Tuesday, June 26, 2007

Rain is Coming, in Chacala,

It’s a Monday evening in Chacala, about 11pm. It looked and smelled like it was going to rain most of the evening. It hasn’t really rained much yet, only a few minutes of light drizzle. But there was enough lightning, and thunder, to blow out the electricity again. Third time so far this month. The power went off about 9pm, then back on a few minutes later, and then off again. And it’s still off.

(Update, Tuesday am) The power came back on about midnight. It rained most of the night. The dirt around Chacala is nice and wet, and there’s a lot on mud and water on the dirt roads. And the paved road),

One of the good things about Gordon’s house, where I housesat for my three previous six-month summers in Chacala, was that the bedroom had a couple of 12v lights powered by a solar system on the roof. So when the power went out I could still read, and see the insects and bugs, etc. Of course, that system tended to fail, but when it worked it was great.

I have some candles here, and a great wind-up flashlight that Serena and Richard, the Hornsby Island pizza makers, left me last winter. But reading by candles is a pain, so I am computing instead. The hardest thing about no power is not fans. It’s hot and humid and still. Ugh.

The other problem with no power is no refrigeration. And of course, for the first time in months and months, I bought a big package of frozen chicken breasts at Sam’s in Puerto Vallarta today. Now the fridge, with it’s tiny freezer section, is slowly warming up. Darn! I hope I don’t have to cook a dozen chicken breasts tomorrow morning.I got a chance to go to Sam’s Club today, because a woman here in Chacala who I really like, wanted some company driving into P,V. She was picking up some furniture at Sam’s, and we spent some time shopping too.

I checked to see if the pharmacy there had Byetta, an injectible diabeties med, not insulin. But they don’t. They did have another drug that might work for me, but it’s $5 a day for the lowest dose, which probably wouldn’t be enough.

I have been off my diabetes meds for almost a month now. My blood sugars are higher than they should be, but not terrible. I am kind of waiting to see if I can fake it with diet and exercise. We’ll see. It feels so good to be off all meds. It’s the first time in about six years. It seems like the problem I have had for the last five years or so, with going down steps, has faded away in the last few week. The problem was needing to take one step at a time. Both feet on a step, and then both feet on the next step. It felt as though I would lose my balance if I went down the steps the normal way. Whatever.

It was a very nice ride in the P.V. and back. (Aside from maniac truck drivers in semis passing in the middle of curves,etc). My friend speaks more English than I speak Spanish. We seemed to be able to communicate pretty well. It was a nice day for me. She is a really interesting person, and we seemed to share some opinions about some aspects of life in Chacala. And what’s valuable in one’s life.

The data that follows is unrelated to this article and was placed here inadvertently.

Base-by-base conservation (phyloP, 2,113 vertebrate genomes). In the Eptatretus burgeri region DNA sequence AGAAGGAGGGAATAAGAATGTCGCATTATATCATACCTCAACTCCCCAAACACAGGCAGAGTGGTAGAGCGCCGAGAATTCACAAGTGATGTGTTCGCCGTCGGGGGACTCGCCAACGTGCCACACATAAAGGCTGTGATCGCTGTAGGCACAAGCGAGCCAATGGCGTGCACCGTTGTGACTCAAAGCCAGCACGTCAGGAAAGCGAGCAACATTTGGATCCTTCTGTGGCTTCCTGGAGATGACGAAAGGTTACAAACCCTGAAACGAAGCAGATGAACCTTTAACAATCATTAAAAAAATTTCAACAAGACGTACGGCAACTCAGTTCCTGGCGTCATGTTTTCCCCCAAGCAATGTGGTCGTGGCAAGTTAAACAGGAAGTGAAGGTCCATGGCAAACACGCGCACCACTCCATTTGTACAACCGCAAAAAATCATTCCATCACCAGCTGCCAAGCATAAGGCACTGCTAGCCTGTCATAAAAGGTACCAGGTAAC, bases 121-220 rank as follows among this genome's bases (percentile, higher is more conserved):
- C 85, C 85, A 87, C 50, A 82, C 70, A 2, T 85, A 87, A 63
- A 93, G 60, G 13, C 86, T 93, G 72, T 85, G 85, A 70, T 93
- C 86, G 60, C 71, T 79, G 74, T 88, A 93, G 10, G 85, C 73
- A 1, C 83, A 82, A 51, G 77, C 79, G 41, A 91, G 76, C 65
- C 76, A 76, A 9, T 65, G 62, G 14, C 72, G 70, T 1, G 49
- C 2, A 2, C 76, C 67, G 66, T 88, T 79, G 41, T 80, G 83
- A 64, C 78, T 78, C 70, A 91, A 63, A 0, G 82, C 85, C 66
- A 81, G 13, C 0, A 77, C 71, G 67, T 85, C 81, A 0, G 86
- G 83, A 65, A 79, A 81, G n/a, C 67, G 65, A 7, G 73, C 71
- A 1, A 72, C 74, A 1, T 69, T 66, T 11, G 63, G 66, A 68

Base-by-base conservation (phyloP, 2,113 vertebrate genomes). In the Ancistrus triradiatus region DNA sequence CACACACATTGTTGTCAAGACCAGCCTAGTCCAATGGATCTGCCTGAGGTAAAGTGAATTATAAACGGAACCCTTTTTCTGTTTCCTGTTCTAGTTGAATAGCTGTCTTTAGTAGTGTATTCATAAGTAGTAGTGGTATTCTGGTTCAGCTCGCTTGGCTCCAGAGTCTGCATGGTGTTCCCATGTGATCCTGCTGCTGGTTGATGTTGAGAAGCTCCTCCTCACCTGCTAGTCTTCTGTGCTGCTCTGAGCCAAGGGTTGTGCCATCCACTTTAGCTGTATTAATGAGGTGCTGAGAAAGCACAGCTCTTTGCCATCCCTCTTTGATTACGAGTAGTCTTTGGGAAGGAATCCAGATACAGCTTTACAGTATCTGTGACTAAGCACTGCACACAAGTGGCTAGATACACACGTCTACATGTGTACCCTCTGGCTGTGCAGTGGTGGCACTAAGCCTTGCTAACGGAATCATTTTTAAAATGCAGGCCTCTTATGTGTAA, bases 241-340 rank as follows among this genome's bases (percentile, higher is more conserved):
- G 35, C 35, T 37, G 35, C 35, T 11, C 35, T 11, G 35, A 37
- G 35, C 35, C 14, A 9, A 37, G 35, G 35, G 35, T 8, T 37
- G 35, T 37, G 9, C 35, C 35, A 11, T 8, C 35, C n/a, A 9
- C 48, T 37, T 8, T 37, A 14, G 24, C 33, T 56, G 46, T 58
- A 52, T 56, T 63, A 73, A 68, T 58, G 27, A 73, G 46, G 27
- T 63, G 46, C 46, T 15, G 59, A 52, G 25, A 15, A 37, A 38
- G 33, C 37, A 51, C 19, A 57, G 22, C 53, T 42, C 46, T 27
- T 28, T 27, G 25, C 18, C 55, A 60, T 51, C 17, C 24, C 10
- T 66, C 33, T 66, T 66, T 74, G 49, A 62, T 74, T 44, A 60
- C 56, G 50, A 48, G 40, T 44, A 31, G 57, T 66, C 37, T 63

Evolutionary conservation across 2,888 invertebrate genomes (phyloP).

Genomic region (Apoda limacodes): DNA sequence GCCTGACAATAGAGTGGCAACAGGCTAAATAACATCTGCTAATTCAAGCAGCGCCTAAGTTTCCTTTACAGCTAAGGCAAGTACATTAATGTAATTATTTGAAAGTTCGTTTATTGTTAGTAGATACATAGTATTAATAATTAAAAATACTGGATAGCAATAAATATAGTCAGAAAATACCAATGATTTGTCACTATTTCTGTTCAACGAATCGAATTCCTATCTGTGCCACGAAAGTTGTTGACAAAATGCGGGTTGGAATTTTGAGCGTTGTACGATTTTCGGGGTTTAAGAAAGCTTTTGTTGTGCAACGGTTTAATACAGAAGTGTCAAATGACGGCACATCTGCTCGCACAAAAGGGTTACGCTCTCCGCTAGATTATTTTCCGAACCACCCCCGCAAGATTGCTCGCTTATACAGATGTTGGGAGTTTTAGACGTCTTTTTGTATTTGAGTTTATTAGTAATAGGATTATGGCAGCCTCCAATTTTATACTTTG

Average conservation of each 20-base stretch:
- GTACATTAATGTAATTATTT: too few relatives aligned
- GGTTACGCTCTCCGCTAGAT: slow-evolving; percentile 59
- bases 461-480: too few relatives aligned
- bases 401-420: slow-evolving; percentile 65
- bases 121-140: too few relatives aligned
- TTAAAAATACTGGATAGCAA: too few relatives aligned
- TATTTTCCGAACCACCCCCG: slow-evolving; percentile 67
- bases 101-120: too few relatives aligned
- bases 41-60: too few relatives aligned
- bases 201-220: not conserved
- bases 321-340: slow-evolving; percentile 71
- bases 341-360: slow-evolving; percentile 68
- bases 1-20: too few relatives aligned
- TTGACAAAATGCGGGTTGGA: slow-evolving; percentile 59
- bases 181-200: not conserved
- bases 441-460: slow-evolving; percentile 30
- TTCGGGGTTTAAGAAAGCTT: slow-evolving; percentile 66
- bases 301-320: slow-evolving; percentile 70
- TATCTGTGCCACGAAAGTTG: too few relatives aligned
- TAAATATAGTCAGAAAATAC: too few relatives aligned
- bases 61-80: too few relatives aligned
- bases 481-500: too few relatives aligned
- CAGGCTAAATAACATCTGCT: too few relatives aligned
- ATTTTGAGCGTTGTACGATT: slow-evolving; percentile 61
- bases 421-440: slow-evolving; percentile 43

I am hoping the power will come back on before I go to bed. The storm has passed. Usually the power is back on in a couple of hours, and it’s almost that long now.

I love being out on the patio, looking at Chacala and the ocean, when the power is off. Chacala looks so nice. Little bits of candle light here and there. A car’s headlights coming thru town occasionally.

The folks who are building their new home up the paved road, are leaving for a week for some family business. I went up to say goodbye and to go over my check list. For keeping an eye on the house they are staying in during construction of their new house. We sat on the patio and chatted and enjoyed just being in Chacala. They said it’s hard for them to leave to go back to Canada, even for a few days.I think maybe a new breed of folks are starting to settle in a Chacala. Planning to stay here for the long-haul. Nice folks with a social conscience. People who want to find a way to fit into life in a small Mexican community. And to pursue their own interests, and enjoy life in Chacala. With the beach, the slower pace, and the stronger family life, and the semi-tropical climate. And maybe to make some friends among the residents of Chacala, local and gringo. I can think of three couples who have settled in here this last last year who might fit that description. One couple is renting long-term and the others are building, or just finished building.

It sure feels different around here the last couple of weeks. But maybe it’s just where my head is at.This is Aurora's downstairs rentals, two units, private baths, shared patio.
Something else that’s different around here right now is how many gringo tourists there are here now, in June. I think there are four families here right now. Maybe some other people too, who I haven’t run into yet. It’s certainly more than have been here in my three previous summers in Chacala. Kind of a mixed blessing for me. Nice people though.

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